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Talley v. Godinez

United States District Court, S.D. Illinois

September 24, 2014

DURWYN TALLEY, # B-52081, Plaintiff,
v.
SALVADOR GODINEZ, DR. TROST, C/O FITZGERALD, and UNKNOWN PARTIES (multiple), Defendants.

MEMORANDUM AND ORDER

MICHAEL J. REAGAN, District Judge.

Plaintiff Durwyn Talley, an inmate who is currently incarcerated at Menard Correctional Center ("Menard"), brings this civil rights action pursuant to 42 U.S.C. § 1983 and the Federal Tort Claims Act ("FTCA"), 28 U.S.C. §§ 1346, 2671-2680, against three known[1] and various unknown[2] Defendants. According to the complaint, these Defendants have violated Plaintiff's First and Eighth Amendment rights at Menard. Plaintiff now seeks the imposition of criminal charges against Defendants. He also requests declaratory judgment, monetary damages, and injunctive relief.

Merits Review Under 28 U.S.C. § 1915A

This case is now before the Court for a preliminary review of the complaint pursuant to 28 U.S.C. § 1915A. Under § 1915A, the Court is required to promptly screen prisoner complaints to filter out nonmeritorious claims. 28 U.S.C. § 1915A(a). The Court is required to dismiss any portion of the complaint that is legally frivolous, malicious, fails to state a claim upon which relief may be granted, or asks for money damages from a defendant who by law is immune from such relief. 28 U.S.C. § 1915A(b).

An action or claim is frivolous if "it lacks an arguable basis either in law or in fact." Neitzke v. Williams, 490 U.S. 319, 325 (1989). An action fails to state a claim upon which relief can be granted if it does not plead "enough facts to state a claim to relief that is plausible on its face." Bell Atlantic Corp. v. Twombly, 550 U.S. 544, 570 (2007). The claim of entitlement to relief must cross "the line between possibility and plausibility." Id. at 557. Conversely, a complaint is plausible on its face "when the plaintiff pleads factual content that allows the court to draw the reasonable inference that the defendant is liable for the misconduct alleged." Ashcroft v. Iqbal, 556 U.S. 662, 678 (2009). Although the Court is obligated to accept factual allegations as true, see Smith v. Peters, 631 F.3d 418, 419 (7th Cir. 2011), some factual allegations may be so sketchy or implausible that they fail to provide sufficient notice of a plaintiff's claim. Brooks v. Ross, 578 F.3d 574, 581 (7th Cir. 2009). Additionally, Courts "should not accept as adequate abstract recitations of the elements of a cause of action or conclusory legal statements." Id. At the same time, however, the factual allegations of a pro se complaint are to be liberally construed. See Rodriguez v. Plymouth Ambulance Serv., 577 F.3d 816, 821 (7th Cir. 2009). As discussed in more detail below, several claims set forth in the complaint are subject to dismissal under this standard.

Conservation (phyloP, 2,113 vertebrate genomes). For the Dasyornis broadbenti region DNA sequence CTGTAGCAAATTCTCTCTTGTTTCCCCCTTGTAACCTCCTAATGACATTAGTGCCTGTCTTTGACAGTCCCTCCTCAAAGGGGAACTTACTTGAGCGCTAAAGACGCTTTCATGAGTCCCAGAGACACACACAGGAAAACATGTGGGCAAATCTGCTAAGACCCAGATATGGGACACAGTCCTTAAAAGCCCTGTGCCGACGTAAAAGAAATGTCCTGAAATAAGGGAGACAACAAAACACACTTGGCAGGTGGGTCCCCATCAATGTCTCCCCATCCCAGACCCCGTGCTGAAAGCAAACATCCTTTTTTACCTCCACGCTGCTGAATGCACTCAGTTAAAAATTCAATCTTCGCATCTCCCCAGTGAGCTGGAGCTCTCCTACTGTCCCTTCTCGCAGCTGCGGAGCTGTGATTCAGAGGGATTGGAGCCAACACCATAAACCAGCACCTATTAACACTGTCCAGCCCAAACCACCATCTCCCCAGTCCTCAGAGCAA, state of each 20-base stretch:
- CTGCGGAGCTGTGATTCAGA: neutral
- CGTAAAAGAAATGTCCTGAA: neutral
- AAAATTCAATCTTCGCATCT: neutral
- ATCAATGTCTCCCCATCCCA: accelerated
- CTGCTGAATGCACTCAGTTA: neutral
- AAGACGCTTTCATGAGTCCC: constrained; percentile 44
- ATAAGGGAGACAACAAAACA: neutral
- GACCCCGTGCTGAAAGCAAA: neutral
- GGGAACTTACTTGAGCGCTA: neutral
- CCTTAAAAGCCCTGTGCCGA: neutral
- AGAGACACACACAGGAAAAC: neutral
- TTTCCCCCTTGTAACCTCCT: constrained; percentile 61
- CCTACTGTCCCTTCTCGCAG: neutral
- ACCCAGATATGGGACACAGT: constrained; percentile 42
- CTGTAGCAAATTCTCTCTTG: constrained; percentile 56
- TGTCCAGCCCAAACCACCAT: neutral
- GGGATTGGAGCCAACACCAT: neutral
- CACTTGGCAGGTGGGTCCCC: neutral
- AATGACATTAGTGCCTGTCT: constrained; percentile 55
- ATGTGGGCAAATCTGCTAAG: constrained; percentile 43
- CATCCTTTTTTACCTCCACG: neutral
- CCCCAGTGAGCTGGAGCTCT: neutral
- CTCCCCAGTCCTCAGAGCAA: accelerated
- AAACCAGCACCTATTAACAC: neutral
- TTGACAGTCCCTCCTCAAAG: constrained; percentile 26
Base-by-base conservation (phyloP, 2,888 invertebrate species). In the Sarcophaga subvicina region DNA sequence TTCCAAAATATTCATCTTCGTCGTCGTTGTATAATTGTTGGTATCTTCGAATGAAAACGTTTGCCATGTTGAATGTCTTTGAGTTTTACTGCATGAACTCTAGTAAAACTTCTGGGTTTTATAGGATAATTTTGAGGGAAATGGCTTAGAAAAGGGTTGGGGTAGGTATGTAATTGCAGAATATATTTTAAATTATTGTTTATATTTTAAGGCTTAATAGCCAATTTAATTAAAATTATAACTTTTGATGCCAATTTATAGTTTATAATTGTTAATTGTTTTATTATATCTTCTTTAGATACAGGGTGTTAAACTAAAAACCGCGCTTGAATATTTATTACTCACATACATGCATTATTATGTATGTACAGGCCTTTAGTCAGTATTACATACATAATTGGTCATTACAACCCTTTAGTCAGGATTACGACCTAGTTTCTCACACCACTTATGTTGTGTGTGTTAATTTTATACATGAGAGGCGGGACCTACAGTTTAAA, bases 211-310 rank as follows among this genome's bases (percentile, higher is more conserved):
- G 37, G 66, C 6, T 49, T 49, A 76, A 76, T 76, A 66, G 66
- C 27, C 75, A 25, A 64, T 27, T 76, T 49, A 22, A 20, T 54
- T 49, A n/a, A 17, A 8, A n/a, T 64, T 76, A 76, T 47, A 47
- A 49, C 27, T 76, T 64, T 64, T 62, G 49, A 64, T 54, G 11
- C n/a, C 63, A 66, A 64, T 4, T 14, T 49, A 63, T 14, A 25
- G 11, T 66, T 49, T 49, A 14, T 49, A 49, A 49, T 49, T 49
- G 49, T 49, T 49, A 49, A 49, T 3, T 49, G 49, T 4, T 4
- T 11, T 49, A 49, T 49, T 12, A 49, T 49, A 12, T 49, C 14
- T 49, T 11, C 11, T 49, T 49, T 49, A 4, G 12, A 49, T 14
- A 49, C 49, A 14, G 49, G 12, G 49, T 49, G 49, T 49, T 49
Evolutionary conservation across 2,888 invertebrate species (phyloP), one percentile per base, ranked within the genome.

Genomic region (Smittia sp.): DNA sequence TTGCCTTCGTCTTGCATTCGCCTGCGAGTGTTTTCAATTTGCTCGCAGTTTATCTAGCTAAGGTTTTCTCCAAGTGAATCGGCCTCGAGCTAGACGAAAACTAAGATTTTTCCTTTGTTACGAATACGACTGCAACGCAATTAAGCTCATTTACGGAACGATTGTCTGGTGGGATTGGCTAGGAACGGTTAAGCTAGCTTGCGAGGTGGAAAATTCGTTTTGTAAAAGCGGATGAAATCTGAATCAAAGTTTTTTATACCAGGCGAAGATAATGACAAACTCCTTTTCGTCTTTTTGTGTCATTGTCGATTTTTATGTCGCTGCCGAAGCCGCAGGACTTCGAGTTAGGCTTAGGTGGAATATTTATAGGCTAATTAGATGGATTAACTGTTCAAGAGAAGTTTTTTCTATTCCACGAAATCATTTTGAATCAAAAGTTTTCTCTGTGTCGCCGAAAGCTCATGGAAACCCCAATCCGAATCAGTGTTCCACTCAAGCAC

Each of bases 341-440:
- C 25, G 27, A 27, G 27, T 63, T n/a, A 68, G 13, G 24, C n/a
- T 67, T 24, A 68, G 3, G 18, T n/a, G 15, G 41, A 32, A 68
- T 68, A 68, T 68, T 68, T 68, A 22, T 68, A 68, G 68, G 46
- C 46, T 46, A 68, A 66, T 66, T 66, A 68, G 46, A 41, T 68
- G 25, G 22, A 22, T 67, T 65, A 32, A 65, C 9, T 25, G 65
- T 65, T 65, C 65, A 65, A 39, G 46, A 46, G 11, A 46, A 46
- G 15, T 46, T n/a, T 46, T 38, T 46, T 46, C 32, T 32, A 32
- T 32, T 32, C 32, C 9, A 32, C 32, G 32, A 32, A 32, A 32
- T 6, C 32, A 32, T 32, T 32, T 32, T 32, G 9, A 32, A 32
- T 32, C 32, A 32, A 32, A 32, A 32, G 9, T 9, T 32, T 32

Discussion

The Court finds it convenient to divide the complaint into the following six counts:

COUNT 1: Defendants violated Plaintiff's rights under the Federal Tort Claims Act ("FTCA"), 28 U.S.C. §§ 1346, 2671-2680;
COUNT 2: Defendants Trost, Doe #1 (HCU administrator), and Doe #2 (male nurse practitioner) denied Plaintiff adequate medical care for H. pylori and gastroesophageal reflux disease (GERD);
COUNT 3: Defendants Doe #3 (internal affairs officers), Doe #4 (internal affairs lieutenant), Doe #5 (assistant warden), Doe #6 (mailroom supervisor), Doe #7 (mailroom staff), and Fitzgerald (correctional officer) denied Plaintiff access to the courts;
COUNT 4: Defendants "prison staff" failed to protect Plaintiff from an excessive risk of inmate attack;
COUNT 5: Defendants subjected Plaintiff to inhumane conditions of confinement;
COUNT 6: Defendants Godinez and Wexford's Director conspired to retaliate against Plaintiff.

A summary of the allegations giving rise to each claim is immediately followed by a discussion of each claim below. The parties and the Court will use these designations in all future pleadings and orders, unless otherwise directed by a judicial officer of this Court. The designation of these Counts should not be construed as an opinion on their merits.

Count 1 - FTCA Claims

The complaint generally invokes the Federal Tort Claims Act ("FTCA"), 28 U.S.C. §§ 1346, 2671-2680. However, the FTCA provides jurisdiction for suits against the United States regarding torts committed by federal officials, not state officials. All of the defendants in this action ...


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